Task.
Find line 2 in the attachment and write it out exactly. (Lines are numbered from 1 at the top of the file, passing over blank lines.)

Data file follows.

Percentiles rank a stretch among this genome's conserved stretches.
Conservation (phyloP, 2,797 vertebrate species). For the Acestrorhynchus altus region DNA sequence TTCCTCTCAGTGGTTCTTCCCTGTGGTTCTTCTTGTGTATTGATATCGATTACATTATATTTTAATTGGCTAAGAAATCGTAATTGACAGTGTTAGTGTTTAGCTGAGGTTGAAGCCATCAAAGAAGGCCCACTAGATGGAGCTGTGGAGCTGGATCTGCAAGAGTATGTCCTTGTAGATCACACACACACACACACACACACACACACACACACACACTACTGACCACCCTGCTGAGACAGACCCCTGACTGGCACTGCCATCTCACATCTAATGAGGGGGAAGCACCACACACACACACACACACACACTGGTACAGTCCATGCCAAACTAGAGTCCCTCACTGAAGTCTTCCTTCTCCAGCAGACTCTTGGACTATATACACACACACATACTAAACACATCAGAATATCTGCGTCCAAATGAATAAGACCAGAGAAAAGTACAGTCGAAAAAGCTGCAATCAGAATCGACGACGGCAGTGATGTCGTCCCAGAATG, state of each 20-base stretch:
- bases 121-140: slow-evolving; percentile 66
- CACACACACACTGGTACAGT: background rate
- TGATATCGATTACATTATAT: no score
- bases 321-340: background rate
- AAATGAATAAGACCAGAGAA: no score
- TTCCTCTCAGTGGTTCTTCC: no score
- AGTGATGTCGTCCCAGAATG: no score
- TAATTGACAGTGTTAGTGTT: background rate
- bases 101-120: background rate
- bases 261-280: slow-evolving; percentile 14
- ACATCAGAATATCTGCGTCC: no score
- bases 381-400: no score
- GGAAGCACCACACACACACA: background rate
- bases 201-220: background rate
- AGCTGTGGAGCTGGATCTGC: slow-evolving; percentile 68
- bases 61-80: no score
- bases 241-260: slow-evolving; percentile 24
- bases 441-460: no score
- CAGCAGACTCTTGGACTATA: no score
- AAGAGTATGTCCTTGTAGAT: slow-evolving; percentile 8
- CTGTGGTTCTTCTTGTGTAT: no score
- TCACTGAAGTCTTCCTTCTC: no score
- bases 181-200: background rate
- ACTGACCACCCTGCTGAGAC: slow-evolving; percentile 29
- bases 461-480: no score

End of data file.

Conservation (phyloP, 2,797 vertebrate species). For the Acestrorhynchus altus region DNA sequence TTCCTCTCAGTGGTTCTTCCCTGTGGTTCTTCTTGTGTATTGATATCGATTACATTATATTTTAATTGGCTAAGAAATCGTAATTGACAGTGTTAGTGTTTAGCTGAGGTTGAAGCCATCAAAGAAGGCCCACTAGATGGAGCTGTGGAGCTGGATCTGCAAGAGTATGTCCTTGTAGATCACACACACACACACACACACACACACACACACACACACTACTGACCACCCTGCTGAGACAGACCCCTGACTGGCACTGCCATCTCACATCTAATGAGGGGGAAGCACCACACACACACACACACACACACTGGTACAGTCCATGCCAAACTAGAGTCCCTCACTGAAGTCTTCCTTCTCCAGCAGACTCTTGGACTATATACACACACACATACTAAACACATCAGAATATCTGCGTCCAAATGAATAAGACCAGAGAAAAGTACAGTCGAAAAAGCTGCAATCAGAATCGACGACGGCAGTGATGTCGTCCCAGAATG, state of each 20-base stretch: